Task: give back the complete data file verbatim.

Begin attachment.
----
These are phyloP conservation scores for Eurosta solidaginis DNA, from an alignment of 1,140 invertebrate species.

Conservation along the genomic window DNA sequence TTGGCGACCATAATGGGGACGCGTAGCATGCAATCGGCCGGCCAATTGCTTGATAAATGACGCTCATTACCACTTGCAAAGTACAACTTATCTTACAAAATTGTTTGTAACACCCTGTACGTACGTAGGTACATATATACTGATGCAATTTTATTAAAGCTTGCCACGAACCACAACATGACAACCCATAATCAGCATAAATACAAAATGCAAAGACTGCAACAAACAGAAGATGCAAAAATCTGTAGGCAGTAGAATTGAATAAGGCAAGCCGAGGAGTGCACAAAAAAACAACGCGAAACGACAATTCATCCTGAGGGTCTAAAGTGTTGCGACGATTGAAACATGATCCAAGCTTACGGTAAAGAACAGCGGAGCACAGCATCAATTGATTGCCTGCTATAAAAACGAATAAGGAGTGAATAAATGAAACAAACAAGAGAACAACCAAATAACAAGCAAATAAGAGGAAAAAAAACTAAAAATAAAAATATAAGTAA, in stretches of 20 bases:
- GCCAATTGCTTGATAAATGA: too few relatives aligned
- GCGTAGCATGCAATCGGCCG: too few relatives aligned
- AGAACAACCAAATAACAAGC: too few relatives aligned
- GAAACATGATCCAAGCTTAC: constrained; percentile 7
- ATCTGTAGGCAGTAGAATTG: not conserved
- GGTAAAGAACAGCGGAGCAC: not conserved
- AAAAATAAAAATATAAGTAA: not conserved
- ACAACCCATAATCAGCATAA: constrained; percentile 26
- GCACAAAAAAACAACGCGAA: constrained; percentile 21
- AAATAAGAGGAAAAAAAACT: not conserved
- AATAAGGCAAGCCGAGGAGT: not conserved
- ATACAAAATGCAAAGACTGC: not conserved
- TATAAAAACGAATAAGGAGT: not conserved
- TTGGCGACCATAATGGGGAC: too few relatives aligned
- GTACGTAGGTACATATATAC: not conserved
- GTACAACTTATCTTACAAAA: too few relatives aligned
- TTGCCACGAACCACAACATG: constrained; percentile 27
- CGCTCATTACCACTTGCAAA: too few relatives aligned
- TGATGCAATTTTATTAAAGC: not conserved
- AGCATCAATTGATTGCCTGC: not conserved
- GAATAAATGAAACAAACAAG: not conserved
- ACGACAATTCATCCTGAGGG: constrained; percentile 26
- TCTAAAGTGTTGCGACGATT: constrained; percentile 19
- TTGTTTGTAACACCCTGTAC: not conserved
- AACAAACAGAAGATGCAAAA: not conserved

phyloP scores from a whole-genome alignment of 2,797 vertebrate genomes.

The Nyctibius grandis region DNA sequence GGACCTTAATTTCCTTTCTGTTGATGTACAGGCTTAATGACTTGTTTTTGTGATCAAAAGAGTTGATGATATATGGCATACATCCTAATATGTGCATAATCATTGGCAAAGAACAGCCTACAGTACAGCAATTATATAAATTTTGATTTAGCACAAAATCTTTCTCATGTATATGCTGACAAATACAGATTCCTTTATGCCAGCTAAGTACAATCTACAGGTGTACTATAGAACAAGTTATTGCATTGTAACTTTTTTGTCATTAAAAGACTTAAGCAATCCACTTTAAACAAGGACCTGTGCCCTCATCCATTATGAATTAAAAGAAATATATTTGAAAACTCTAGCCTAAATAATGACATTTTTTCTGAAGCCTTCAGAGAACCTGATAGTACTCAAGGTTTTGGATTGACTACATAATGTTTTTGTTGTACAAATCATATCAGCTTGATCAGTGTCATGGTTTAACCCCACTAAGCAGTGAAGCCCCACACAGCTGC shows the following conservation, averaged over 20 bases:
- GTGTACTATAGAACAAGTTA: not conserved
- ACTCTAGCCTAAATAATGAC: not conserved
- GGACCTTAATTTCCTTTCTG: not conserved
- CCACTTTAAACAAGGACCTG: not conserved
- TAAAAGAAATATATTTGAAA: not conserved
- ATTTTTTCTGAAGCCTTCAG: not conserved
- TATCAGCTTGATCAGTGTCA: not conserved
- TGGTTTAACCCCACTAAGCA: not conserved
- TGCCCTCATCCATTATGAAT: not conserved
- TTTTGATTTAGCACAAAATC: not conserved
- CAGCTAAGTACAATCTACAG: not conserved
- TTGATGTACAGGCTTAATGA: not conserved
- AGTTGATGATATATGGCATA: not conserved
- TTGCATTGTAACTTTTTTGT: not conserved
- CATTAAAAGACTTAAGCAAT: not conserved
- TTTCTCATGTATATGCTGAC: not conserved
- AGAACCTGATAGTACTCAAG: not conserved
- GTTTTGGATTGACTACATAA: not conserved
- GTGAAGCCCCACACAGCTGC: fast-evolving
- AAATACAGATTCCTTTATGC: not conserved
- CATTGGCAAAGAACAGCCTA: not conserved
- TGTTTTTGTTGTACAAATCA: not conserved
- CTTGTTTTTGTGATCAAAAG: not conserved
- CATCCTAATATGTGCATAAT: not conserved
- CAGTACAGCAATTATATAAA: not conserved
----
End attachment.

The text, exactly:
These are phyloP conservation scores for Eurosta solidaginis DNA, from an alignment of 1,140 invertebrate species.

Conservation along the genomic window DNA sequence TTGGCGACCATAATGGGGACGCGTAGCATGCAATCGGCCGGCCAATTGCTTGATAAATGACGCTCATTACCACTTGCAAAGTACAACTTATCTTACAAAATTGTTTGTAACACCCTGTACGTACGTAGGTACATATATACTGATGCAATTTTATTAAAGCTTGCCACGAACCACAACATGACAACCCATAATCAGCATAAATACAAAATGCAAAGACTGCAACAAACAGAAGATGCAAAAATCTGTAGGCAGTAGAATTGAATAAGGCAAGCCGAGGAGTGCACAAAAAAACAACGCGAAACGACAATTCATCCTGAGGGTCTAAAGTGTTGCGACGATTGAAACATGATCCAAGCTTACGGTAAAGAACAGCGGAGCACAGCATCAATTGATTGCCTGCTATAAAAACGAATAAGGAGTGAATAAATGAAACAAACAAGAGAACAACCAAATAACAAGCAAATAAGAGGAAAAAAAACTAAAAATAAAAATATAAGTAA, in stretches of 20 bases:
- GCCAATTGCTTGATAAATGA: too few relatives aligned
- GCGTAGCATGCAATCGGCCG: too few relatives aligned
- AGAACAACCAAATAACAAGC: too few relatives aligned
- GAAACATGATCCAAGCTTAC: constrained; percentile 7
- ATCTGTAGGCAGTAGAATTG: not conserved
- GGTAAAGAACAGCGGAGCAC: not conserved
- AAAAATAAAAATATAAGTAA: not conserved
- ACAACCCATAATCAGCATAA: constrained; percentile 26
- GCACAAAAAAACAACGCGAA: constrained; percentile 21
- AAATAAGAGGAAAAAAAACT: not conserved
- AATAAGGCAAGCCGAGGAGT: not conserved
- ATACAAAATGCAAAGACTGC: not conserved
- TATAAAAACGAATAAGGAGT: not conserved
- TTGGCGACCATAATGGGGAC: too few relatives aligned
- GTACGTAGGTACATATATAC: not conserved
- GTACAACTTATCTTACAAAA: too few relatives aligned
- TTGCCACGAACCACAACATG: constrained; percentile 27
- CGCTCATTACCACTTGCAAA: too few relatives aligned
- TGATGCAATTTTATTAAAGC: not conserved
- AGCATCAATTGATTGCCTGC: not conserved
- GAATAAATGAAACAAACAAG: not conserved
- ACGACAATTCATCCTGAGGG: constrained; percentile 26
- TCTAAAGTGTTGCGACGATT: constrained; percentile 19
- TTGTTTGTAACACCCTGTAC: not conserved
- AACAAACAGAAGATGCAAAA: not conserved

phyloP scores from a whole-genome alignment of 2,797 vertebrate genomes.

The Nyctibius grandis region DNA sequence GGACCTTAATTTCCTTTCTGTTGATGTACAGGCTTAATGACTTGTTTTTGTGATCAAAAGAGTTGATGATATATGGCATACATCCTAATATGTGCATAATCATTGGCAAAGAACAGCCTACAGTACAGCAATTATATAAATTTTGATTTAGCACAAAATCTTTCTCATGTATATGCTGACAAATACAGATTCCTTTATGCCAGCTAAGTACAATCTACAGGTGTACTATAGAACAAGTTATTGCATTGTAACTTTTTTGTCATTAAAAGACTTAAGCAATCCACTTTAAACAAGGACCTGTGCCCTCATCCATTATGAATTAAAAGAAATATATTTGAAAACTCTAGCCTAAATAATGACATTTTTTCTGAAGCCTTCAGAGAACCTGATAGTACTCAAGGTTTTGGATTGACTACATAATGTTTTTGTTGTACAAATCATATCAGCTTGATCAGTGTCATGGTTTAACCCCACTAAGCAGTGAAGCCCCACACAGCTGC shows the following conservation, averaged over 20 bases:
- GTGTACTATAGAACAAGTTA: not conserved
- ACTCTAGCCTAAATAATGAC: not conserved
- GGACCTTAATTTCCTTTCTG: not conserved
- CCACTTTAAACAAGGACCTG: not conserved
- TAAAAGAAATATATTTGAAA: not conserved
- ATTTTTTCTGAAGCCTTCAG: not conserved
- TATCAGCTTGATCAGTGTCA: not conserved
- TGGTTTAACCCCACTAAGCA: not conserved
- TGCCCTCATCCATTATGAAT: not conserved
- TTTTGATTTAGCACAAAATC: not conserved
- CAGCTAAGTACAATCTACAG: not conserved
- TTGATGTACAGGCTTAATGA: not conserved
- AGTTGATGATATATGGCATA: not conserved
- TTGCATTGTAACTTTTTTGT: not conserved
- CATTAAAAGACTTAAGCAAT: not conserved
- TTTCTCATGTATATGCTGAC: not conserved
- AGAACCTGATAGTACTCAAG: not conserved
- GTTTTGGATTGACTACATAA: not conserved
- GTGAAGCCCCACACAGCTGC: fast-evolving
- AAATACAGATTCCTTTATGC: not conserved
- CATTGGCAAAGAACAGCCTA: not conserved
- TGTTTTTGTTGTACAAATCA: not conserved
- CTTGTTTTTGTGATCAAAAG: not conserved
- CATCCTAATATGTGCATAAT: not conserved
- CAGTACAGCAATTATATAAA: not conserved